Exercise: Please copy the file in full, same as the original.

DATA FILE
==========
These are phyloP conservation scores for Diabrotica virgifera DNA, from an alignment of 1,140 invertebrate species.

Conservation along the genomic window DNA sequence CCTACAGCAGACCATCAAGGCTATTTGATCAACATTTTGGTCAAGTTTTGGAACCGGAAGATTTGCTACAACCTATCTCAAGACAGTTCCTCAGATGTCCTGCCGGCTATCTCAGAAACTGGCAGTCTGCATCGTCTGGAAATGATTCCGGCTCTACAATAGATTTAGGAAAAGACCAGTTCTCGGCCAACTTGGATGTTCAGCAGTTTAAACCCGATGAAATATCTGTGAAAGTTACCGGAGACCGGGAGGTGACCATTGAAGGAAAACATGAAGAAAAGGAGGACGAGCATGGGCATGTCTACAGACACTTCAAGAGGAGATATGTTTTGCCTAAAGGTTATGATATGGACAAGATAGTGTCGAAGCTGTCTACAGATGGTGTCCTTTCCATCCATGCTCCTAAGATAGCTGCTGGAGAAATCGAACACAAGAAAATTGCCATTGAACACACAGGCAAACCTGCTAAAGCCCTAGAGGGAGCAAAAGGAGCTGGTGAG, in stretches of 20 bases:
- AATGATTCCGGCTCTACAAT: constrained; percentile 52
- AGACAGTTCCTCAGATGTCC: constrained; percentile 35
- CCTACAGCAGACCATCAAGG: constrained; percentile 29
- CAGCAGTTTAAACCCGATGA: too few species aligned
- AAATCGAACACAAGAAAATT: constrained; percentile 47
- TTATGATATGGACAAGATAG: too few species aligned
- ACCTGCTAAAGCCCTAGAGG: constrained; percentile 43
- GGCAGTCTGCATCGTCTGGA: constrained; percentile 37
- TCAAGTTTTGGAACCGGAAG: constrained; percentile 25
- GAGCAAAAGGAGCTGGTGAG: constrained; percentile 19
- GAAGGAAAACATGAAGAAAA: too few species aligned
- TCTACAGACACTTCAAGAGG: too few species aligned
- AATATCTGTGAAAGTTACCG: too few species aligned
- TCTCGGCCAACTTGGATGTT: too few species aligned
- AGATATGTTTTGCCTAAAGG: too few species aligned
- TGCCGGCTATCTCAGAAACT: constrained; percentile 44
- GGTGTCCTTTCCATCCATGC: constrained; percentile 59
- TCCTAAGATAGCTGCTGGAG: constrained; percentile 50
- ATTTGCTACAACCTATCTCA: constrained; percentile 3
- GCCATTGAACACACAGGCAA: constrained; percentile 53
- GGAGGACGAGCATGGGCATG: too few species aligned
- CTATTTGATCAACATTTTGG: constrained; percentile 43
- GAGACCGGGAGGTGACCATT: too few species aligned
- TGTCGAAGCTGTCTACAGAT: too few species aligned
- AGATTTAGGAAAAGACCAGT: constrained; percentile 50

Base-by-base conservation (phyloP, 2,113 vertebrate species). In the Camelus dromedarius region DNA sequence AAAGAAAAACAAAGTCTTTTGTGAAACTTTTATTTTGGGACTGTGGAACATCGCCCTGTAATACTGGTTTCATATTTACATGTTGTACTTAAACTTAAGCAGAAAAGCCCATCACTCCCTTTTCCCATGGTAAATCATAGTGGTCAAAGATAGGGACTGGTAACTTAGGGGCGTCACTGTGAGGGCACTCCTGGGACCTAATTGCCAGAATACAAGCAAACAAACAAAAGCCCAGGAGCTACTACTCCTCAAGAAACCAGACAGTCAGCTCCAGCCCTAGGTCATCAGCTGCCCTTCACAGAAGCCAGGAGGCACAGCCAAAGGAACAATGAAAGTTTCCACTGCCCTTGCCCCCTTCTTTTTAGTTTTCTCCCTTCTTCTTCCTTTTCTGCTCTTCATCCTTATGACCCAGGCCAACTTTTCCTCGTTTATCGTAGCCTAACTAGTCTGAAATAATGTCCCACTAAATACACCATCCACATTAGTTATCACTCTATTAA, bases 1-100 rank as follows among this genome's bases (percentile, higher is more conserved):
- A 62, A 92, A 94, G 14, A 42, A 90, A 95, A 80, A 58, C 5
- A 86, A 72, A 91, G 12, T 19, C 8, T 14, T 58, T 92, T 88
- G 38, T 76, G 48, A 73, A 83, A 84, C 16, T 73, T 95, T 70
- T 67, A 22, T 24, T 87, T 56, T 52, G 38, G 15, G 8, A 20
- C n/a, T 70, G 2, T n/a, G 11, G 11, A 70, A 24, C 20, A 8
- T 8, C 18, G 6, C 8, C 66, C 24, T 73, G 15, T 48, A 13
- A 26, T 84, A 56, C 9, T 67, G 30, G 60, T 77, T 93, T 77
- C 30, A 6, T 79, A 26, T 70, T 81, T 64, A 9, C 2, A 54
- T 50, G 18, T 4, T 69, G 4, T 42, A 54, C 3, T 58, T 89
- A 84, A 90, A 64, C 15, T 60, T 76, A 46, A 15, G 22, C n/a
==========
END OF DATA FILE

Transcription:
These are phyloP conservation scores for Diabrotica virgifera DNA, from an alignment of 1,140 invertebrate species.

Conservation along the genomic window DNA sequence CCTACAGCAGACCATCAAGGCTATTTGATCAACATTTTGGTCAAGTTTTGGAACCGGAAGATTTGCTACAACCTATCTCAAGACAGTTCCTCAGATGTCCTGCCGGCTATCTCAGAAACTGGCAGTCTGCATCGTCTGGAAATGATTCCGGCTCTACAATAGATTTAGGAAAAGACCAGTTCTCGGCCAACTTGGATGTTCAGCAGTTTAAACCCGATGAAATATCTGTGAAAGTTACCGGAGACCGGGAGGTGACCATTGAAGGAAAACATGAAGAAAAGGAGGACGAGCATGGGCATGTCTACAGACACTTCAAGAGGAGATATGTTTTGCCTAAAGGTTATGATATGGACAAGATAGTGTCGAAGCTGTCTACAGATGGTGTCCTTTCCATCCATGCTCCTAAGATAGCTGCTGGAGAAATCGAACACAAGAAAATTGCCATTGAACACACAGGCAAACCTGCTAAAGCCCTAGAGGGAGCAAAAGGAGCTGGTGAG, in stretches of 20 bases:
- AATGATTCCGGCTCTACAAT: constrained; percentile 52
- AGACAGTTCCTCAGATGTCC: constrained; percentile 35
- CCTACAGCAGACCATCAAGG: constrained; percentile 29
- CAGCAGTTTAAACCCGATGA: too few species aligned
- AAATCGAACACAAGAAAATT: constrained; percentile 47
- TTATGATATGGACAAGATAG: too few species aligned
- ACCTGCTAAAGCCCTAGAGG: constrained; percentile 43
- GGCAGTCTGCATCGTCTGGA: constrained; percentile 37
- TCAAGTTTTGGAACCGGAAG: constrained; percentile 25
- GAGCAAAAGGAGCTGGTGAG: constrained; percentile 19
- GAAGGAAAACATGAAGAAAA: too few species aligned
- TCTACAGACACTTCAAGAGG: too few species aligned
- AATATCTGTGAAAGTTACCG: too few species aligned
- TCTCGGCCAACTTGGATGTT: too few species aligned
- AGATATGTTTTGCCTAAAGG: too few species aligned
- TGCCGGCTATCTCAGAAACT: constrained; percentile 44
- GGTGTCCTTTCCATCCATGC: constrained; percentile 59
- TCCTAAGATAGCTGCTGGAG: constrained; percentile 50
- ATTTGCTACAACCTATCTCA: constrained; percentile 3
- GCCATTGAACACACAGGCAA: constrained; percentile 53
- GGAGGACGAGCATGGGCATG: too few species aligned
- CTATTTGATCAACATTTTGG: constrained; percentile 43
- GAGACCGGGAGGTGACCATT: too few species aligned
- TGTCGAAGCTGTCTACAGAT: too few species aligned
- AGATTTAGGAAAAGACCAGT: constrained; percentile 50

Base-by-base conservation (phyloP, 2,113 vertebrate species). In the Camelus dromedarius region DNA sequence AAAGAAAAACAAAGTCTTTTGTGAAACTTTTATTTTGGGACTGTGGAACATCGCCCTGTAATACTGGTTTCATATTTACATGTTGTACTTAAACTTAAGCAGAAAAGCCCATCACTCCCTTTTCCCATGGTAAATCATAGTGGTCAAAGATAGGGACTGGTAACTTAGGGGCGTCACTGTGAGGGCACTCCTGGGACCTAATTGCCAGAATACAAGCAAACAAACAAAAGCCCAGGAGCTACTACTCCTCAAGAAACCAGACAGTCAGCTCCAGCCCTAGGTCATCAGCTGCCCTTCACAGAAGCCAGGAGGCACAGCCAAAGGAACAATGAAAGTTTCCACTGCCCTTGCCCCCTTCTTTTTAGTTTTCTCCCTTCTTCTTCCTTTTCTGCTCTTCATCCTTATGACCCAGGCCAACTTTTCCTCGTTTATCGTAGCCTAACTAGTCTGAAATAATGTCCCACTAAATACACCATCCACATTAGTTATCACTCTATTAA, bases 1-100 rank as follows among this genome's bases (percentile, higher is more conserved):
- A 62, A 92, A 94, G 14, A 42, A 90, A 95, A 80, A 58, C 5
- A 86, A 72, A 91, G 12, T 19, C 8, T 14, T 58, T 92, T 88
- G 38, T 76, G 48, A 73, A 83, A 84, C 16, T 73, T 95, T 70
- T 67, A 22, T 24, T 87, T 56, T 52, G 38, G 15, G 8, A 20
- C n/a, T 70, G 2, T n/a, G 11, G 11, A 70, A 24, C 20, A 8
- T 8, C 18, G 6, C 8, C 66, C 24, T 73, G 15, T 48, A 13
- A 26, T 84, A 56, C 9, T 67, G 30, G 60, T 77, T 93, T 77
- C 30, A 6, T 79, A 26, T 70, T 81, T 64, A 9, C 2, A 54
- T 50, G 18, T 4, T 69, G 4, T 42, A 54, C 3, T 58, T 89
- A 84, A 90, A 64, C 15, T 60, T 76, A 46, A 15, G 22, C n/a